Austin’s NBC Affiliate Is Wrong to Claim Climate Change Is Causing More Weather Extremes

A search of Google News for the term “climate change” today turns up a number of articles falsely claiming human climate change is causing increasingly extreme weather and more frequent power failures.

This is false. Data from the U.N. Intergovernmental Panel on Climate Change (IPCC) and the U.S. National Oceanic and Atmospheric Administration (NOAA) show extreme weather over the past century’s modest warming has not become more frequent or severe, and in some cases it has declined in frequency and severity. And any decrease in the reliability of the power grid is due to climate policies, not climate change.

The story titled, “Americans likely to experience more power outages due to climate change,” posted by KXAN (Austin, Texas’s NBC affiliate) is typical of the false claims made by myriad news outlets over the past week.

“If last week showed us anything, it is that climate change is real and we are not ready for it,” says KXAN. This is false.

As shown in Climate at a Glance: Heatwaves, data from NOAA demonstrates heatwaves have become far less frequent and severe in recent decades than they were in the early part of the 20th century.

Similarly, objective data destroy assertions that climate change is to blame for the extreme cold that struck Texas, Oklahoma, and elsewhere this past week.  NOAA data show the number days each year with below-freezing temperatures in Texas is neither unusually high nor unusually low so far this century.

Similarly, NOAA data for neighboring Oklahoma show a decline in the frequency of very cold weather events in recent decades.

Data from NOAA and the IPCC make it equally clear other extreme weather events that might be thought to cause power failures, like cold spellsdrought, floodshurricanes, or tornados, have not increased in number or in severity as the earth has modestly warmed. You can see the evidence for yourself via the links in this paragraph.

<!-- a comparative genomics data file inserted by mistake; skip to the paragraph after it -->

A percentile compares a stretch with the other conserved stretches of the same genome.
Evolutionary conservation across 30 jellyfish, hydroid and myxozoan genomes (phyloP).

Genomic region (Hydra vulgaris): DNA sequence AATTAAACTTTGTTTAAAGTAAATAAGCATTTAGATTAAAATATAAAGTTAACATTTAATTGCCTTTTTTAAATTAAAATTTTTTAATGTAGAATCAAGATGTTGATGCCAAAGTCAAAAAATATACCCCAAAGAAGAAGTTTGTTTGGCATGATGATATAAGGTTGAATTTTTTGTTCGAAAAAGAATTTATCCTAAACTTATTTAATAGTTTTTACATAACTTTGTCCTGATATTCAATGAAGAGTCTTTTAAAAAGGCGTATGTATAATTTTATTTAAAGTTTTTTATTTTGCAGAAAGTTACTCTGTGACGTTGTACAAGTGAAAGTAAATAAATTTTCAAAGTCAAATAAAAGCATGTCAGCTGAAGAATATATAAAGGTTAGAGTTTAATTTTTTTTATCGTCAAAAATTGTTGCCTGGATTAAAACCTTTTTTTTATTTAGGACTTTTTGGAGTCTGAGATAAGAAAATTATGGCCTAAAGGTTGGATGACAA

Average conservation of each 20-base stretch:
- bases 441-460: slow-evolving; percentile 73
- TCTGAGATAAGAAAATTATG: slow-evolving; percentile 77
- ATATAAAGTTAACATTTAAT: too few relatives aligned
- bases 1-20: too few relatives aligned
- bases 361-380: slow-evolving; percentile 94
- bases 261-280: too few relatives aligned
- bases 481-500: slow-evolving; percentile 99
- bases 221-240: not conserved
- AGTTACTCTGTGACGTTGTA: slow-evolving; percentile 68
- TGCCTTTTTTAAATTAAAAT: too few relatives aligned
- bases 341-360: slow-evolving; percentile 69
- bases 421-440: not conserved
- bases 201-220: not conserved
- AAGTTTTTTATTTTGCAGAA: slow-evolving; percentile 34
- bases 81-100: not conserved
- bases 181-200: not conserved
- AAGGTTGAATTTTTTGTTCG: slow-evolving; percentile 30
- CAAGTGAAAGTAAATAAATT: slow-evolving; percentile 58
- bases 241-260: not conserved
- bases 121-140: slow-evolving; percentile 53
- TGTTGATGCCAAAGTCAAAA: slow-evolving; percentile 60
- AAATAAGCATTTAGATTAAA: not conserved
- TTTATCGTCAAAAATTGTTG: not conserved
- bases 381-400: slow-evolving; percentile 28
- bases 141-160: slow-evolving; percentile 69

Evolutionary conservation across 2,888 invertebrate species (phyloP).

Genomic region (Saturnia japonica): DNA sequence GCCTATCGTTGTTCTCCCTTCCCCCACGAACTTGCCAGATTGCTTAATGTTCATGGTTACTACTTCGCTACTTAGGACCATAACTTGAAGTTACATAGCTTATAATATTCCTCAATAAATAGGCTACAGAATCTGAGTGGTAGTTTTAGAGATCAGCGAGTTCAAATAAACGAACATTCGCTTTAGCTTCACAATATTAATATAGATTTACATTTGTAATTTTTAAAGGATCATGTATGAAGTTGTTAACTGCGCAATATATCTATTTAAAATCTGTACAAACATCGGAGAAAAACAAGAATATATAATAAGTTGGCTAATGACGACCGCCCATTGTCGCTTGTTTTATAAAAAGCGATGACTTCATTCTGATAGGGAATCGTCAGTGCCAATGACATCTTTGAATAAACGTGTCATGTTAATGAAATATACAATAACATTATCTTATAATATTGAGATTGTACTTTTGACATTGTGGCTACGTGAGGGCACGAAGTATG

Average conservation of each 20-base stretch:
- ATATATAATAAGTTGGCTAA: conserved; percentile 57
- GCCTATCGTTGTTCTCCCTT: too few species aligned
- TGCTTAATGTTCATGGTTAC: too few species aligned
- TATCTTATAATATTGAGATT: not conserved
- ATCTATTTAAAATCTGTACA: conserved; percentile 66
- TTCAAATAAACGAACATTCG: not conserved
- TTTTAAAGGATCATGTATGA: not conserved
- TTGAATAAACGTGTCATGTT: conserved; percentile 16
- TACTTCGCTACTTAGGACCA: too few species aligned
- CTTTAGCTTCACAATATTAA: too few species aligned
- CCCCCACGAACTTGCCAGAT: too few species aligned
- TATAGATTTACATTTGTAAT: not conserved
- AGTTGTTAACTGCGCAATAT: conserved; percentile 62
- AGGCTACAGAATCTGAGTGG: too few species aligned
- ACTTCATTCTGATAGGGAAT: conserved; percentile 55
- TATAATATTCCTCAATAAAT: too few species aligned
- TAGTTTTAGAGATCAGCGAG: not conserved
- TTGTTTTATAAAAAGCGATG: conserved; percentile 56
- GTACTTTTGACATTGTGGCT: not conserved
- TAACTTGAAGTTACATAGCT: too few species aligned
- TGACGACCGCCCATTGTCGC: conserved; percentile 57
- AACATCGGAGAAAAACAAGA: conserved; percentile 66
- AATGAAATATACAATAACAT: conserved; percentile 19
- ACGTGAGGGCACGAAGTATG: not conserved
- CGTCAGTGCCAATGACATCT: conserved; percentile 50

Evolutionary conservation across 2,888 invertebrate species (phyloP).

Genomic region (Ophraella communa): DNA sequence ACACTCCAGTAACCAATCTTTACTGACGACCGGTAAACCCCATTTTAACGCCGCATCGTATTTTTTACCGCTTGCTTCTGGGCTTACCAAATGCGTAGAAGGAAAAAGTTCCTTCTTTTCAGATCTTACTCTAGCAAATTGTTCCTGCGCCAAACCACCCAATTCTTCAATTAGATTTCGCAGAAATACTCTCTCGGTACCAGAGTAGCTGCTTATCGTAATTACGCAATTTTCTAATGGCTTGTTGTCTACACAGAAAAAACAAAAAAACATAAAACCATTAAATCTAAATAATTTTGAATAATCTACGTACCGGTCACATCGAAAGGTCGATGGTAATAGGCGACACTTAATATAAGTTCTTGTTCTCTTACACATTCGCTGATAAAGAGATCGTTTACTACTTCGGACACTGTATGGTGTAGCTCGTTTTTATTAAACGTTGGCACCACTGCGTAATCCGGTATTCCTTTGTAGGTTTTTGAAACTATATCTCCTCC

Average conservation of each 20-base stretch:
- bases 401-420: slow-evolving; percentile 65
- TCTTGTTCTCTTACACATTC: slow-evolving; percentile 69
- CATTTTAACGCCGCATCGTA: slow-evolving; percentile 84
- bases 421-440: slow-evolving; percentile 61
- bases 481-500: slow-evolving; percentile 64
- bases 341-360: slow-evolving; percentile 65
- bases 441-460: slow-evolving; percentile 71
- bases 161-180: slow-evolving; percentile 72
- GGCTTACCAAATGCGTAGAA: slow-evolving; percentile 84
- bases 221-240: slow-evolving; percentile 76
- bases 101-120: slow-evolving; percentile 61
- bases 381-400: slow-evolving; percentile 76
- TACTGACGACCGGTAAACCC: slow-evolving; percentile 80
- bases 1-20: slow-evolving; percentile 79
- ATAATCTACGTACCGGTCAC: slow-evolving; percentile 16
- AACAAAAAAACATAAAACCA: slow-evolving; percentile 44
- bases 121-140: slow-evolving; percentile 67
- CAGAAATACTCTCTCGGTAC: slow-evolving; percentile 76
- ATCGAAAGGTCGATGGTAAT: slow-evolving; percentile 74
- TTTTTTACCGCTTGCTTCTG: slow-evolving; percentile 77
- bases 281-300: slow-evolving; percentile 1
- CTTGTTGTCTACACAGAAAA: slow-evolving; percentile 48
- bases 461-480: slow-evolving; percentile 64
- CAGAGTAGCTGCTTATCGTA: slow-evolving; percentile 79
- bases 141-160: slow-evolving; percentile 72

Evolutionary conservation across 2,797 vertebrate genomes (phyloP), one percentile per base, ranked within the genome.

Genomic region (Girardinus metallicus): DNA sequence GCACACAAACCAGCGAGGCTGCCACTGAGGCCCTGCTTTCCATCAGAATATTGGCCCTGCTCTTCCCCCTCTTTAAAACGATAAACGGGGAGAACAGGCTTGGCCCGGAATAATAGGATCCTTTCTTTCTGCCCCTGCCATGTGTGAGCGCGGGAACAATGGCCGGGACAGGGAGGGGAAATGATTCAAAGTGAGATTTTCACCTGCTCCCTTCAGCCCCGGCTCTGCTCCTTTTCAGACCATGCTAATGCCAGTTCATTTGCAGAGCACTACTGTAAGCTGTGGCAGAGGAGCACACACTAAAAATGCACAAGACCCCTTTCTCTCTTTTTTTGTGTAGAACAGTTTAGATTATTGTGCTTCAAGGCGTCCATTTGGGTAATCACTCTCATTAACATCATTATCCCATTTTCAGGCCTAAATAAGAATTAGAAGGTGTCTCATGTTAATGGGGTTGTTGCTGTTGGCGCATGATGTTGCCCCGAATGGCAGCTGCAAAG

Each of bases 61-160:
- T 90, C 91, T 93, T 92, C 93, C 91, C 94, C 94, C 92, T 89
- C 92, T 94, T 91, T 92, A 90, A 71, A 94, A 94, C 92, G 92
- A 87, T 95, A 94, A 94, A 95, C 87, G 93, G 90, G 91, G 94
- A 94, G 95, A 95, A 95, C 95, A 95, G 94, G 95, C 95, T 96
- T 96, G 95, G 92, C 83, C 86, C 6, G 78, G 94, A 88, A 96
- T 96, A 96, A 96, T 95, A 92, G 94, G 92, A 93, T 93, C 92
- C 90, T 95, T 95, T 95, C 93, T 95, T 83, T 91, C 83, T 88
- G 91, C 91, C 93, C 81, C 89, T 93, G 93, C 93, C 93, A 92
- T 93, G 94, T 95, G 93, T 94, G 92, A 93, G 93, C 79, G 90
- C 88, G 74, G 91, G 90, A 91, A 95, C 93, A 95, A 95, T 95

Whether one it discussing instances of drought or flood, heatwaves or polar vortexes, science refutes any assertion that climate change makes weather extremes more frequent or severe.

While weather extremes aren’t increasing, policies enacted to prevent climate change are making the grid less reliable and flexible in response to peaks in power demand. In particular, state mandates to incorporate ever-greater amounts of intermittent wind and solar power, and federal and state subsidies for the same purpose, have resulted in the premature retirements of tens of thousands of megawatts of baseload coal power plants over the past decade. These power plants have been replaced by wind and solar industrial facilities which cannot be relied upon to provide a consistent flow of power to the grid because they are dependent on weather conditions. Nor can they be relied upon to provide on-demand power or peaking power during emergencies.

KXAN should not be trying to capitalize on a severe, but not historically unique, winter freeze in Texas to promote climate alarmism. The facts show weather extremes are declining. The main threat facing the nation’s electric power grid is not climate change, but rather government mandates to incorporate increasing amounts of intermittent, weather-dependent wind and solar power into the power system.

Replacing reliable sources of electric power, like coal, natural gas, and nuclear with ever more intermittent green power schemes makes power failures more likely, whatever the weather. That’s what KXAN should be reporting.

H. Sterling Burnett
H. Sterling Burnett
H. Sterling Burnett, Ph.D., is the Director of the Arthur B. Robinson Center on Climate and Environmental Policy and the managing editor of Environment & Climate News. In addition to directing The Heartland Institute's Arthur B. Robinson Center on Climate and Environmental Policy, Burett puts Environment & Climate News together, is the editor of Heartland's Climate Change Weekly email, and the host of the Environment & Climate News Podcast.

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